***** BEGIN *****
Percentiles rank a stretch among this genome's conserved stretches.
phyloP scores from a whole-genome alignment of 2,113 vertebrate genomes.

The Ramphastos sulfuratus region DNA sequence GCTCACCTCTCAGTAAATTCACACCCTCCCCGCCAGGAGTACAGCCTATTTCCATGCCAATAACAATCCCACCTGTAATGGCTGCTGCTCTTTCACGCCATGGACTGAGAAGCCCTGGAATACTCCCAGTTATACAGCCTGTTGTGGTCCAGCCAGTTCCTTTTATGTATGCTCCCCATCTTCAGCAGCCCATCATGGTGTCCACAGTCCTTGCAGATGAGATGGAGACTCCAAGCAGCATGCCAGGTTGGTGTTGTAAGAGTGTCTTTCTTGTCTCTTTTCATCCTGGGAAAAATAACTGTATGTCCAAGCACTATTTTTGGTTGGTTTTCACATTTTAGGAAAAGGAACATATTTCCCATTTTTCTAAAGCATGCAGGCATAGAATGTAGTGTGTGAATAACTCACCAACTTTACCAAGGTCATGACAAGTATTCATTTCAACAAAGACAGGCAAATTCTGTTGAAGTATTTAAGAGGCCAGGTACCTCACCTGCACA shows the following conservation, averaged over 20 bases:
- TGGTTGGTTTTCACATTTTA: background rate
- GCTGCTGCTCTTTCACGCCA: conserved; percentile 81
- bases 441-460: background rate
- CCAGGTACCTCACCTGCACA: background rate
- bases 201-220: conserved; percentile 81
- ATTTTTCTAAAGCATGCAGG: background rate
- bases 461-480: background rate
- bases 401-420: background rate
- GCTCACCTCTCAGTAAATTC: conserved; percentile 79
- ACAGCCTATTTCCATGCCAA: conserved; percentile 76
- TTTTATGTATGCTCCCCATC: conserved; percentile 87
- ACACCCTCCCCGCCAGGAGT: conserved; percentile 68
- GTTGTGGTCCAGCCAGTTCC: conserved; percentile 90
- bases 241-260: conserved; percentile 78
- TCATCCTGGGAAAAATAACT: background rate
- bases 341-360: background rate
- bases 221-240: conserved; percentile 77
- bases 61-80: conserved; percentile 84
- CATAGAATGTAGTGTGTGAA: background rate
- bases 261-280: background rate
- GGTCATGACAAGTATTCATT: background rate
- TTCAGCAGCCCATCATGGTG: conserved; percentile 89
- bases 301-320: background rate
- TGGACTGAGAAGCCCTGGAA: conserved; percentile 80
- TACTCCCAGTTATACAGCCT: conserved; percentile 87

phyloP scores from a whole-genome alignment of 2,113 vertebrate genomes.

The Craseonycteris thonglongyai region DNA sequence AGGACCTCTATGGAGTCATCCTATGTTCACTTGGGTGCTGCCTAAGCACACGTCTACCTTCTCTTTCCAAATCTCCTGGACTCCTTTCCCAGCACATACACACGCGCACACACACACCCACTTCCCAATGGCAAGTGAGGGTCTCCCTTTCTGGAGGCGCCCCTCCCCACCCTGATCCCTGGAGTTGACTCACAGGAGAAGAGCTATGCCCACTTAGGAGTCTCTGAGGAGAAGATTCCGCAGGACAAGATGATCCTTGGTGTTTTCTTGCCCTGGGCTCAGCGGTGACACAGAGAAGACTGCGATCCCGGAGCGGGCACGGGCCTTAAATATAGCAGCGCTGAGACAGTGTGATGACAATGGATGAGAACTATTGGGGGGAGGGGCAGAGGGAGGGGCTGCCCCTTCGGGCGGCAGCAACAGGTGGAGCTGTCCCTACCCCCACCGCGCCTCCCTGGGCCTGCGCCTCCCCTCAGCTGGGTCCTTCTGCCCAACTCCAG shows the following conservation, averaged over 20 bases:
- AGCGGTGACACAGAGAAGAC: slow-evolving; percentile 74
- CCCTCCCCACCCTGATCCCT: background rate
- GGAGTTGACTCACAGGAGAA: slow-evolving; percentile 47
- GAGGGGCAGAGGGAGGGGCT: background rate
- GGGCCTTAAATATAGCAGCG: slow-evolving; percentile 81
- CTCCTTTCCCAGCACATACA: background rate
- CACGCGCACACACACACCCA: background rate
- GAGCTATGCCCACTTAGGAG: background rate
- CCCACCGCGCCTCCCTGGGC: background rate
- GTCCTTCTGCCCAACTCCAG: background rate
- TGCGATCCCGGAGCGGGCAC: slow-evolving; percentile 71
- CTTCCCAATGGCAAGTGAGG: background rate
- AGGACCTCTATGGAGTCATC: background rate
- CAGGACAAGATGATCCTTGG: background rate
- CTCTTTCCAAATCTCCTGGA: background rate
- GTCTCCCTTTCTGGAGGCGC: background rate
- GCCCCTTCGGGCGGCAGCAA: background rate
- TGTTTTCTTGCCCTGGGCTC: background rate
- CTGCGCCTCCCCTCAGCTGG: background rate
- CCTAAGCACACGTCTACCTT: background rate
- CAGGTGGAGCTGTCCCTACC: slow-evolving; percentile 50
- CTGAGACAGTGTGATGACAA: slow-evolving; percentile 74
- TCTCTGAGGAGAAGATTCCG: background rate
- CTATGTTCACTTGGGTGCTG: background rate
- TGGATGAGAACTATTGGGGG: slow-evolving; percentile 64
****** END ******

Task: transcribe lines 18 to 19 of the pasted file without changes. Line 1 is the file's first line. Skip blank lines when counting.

- TCATCCTGGGAAAAATAACT: background rate
- bases 341-360: background rate